Children, trauma and subordinate storyline development


This paper describes recent developments in the use of the ‘absent but implicit’ in narrative therapy. Michael White used the term ‘absent but implicit’ to convey the understanding that in the expression of any experience of life, there is a discernment being made between the expressed experience and other experiences that have already been given meaning and provide a contrasting backdrop which ‘shapes’ the expression being foregrounded. In therapeutic conversations, the concept of the ‘absent but implicit’ can be used to enquire into the stories of self that lie beyond the problem story. As a foundation for appreciating this particular practice, the ways in which narrative therapy supports an exploration of the accounts of life that lie ‘outside of’ the problem story are reviewed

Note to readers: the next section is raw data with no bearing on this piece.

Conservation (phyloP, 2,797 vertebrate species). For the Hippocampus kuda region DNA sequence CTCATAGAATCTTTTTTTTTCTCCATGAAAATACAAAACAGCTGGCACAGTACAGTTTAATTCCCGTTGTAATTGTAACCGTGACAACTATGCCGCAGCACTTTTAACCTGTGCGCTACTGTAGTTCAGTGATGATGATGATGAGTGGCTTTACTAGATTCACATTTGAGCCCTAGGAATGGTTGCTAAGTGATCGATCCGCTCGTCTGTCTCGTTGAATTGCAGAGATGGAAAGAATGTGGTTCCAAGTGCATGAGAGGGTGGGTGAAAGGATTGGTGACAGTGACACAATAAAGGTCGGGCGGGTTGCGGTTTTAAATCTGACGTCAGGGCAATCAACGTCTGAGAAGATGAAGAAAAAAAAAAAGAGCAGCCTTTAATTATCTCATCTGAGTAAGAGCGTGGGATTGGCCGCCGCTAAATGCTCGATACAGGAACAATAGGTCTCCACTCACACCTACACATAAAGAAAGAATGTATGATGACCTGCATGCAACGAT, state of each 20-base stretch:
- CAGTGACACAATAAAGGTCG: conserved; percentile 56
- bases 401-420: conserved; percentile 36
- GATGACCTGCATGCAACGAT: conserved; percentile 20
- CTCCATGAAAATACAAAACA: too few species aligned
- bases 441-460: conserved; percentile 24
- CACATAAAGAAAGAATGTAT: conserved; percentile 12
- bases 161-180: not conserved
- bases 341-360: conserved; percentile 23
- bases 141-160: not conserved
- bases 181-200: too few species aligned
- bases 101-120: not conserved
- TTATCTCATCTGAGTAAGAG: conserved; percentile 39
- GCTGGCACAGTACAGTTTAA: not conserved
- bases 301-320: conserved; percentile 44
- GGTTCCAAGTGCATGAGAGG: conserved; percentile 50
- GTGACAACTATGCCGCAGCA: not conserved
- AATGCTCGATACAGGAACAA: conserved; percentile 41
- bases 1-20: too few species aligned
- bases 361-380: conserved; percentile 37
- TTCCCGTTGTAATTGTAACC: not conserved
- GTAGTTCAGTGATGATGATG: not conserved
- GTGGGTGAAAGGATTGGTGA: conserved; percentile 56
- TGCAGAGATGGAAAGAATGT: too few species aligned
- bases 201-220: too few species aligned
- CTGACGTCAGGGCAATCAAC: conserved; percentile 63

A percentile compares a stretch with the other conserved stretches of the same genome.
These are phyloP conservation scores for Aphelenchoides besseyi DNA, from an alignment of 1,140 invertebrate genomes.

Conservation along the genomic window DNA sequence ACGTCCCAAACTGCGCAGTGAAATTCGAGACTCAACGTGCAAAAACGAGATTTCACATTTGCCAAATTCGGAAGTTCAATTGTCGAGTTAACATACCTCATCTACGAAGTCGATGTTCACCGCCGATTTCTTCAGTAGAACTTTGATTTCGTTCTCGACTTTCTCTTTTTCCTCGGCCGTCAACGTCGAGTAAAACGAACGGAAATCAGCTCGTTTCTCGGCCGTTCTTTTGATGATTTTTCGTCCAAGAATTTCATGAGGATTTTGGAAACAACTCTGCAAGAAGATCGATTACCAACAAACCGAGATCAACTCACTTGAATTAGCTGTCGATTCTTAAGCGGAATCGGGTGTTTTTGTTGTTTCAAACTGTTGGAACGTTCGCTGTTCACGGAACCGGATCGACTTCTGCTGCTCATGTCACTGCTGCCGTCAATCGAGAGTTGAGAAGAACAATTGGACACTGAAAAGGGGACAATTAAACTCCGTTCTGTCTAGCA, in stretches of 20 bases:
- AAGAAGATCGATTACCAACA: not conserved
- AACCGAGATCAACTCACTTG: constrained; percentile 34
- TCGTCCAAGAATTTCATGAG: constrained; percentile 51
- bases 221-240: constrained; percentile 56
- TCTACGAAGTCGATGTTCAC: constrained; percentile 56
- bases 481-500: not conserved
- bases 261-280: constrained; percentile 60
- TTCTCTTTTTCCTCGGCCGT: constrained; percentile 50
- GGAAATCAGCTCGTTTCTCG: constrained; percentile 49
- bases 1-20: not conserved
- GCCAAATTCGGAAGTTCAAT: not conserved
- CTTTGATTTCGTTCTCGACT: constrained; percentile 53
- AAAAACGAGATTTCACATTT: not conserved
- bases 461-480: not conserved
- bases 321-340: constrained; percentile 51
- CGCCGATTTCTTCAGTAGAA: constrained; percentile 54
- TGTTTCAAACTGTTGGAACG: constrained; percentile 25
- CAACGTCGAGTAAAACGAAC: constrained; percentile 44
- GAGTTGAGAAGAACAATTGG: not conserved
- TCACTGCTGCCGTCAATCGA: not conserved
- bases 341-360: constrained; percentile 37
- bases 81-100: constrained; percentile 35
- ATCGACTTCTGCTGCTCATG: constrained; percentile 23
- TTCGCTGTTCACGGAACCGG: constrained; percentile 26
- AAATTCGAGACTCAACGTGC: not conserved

Author: Linda Turner

Coaching and Therapy Currently studying Psychotherapy , Cognitive psychology, Hypnotherapy. Qualified NLP, EMDR and CBT therapist. REIKI Master. I believe in truth, honesty and integrity! ≧◔◡◔≦

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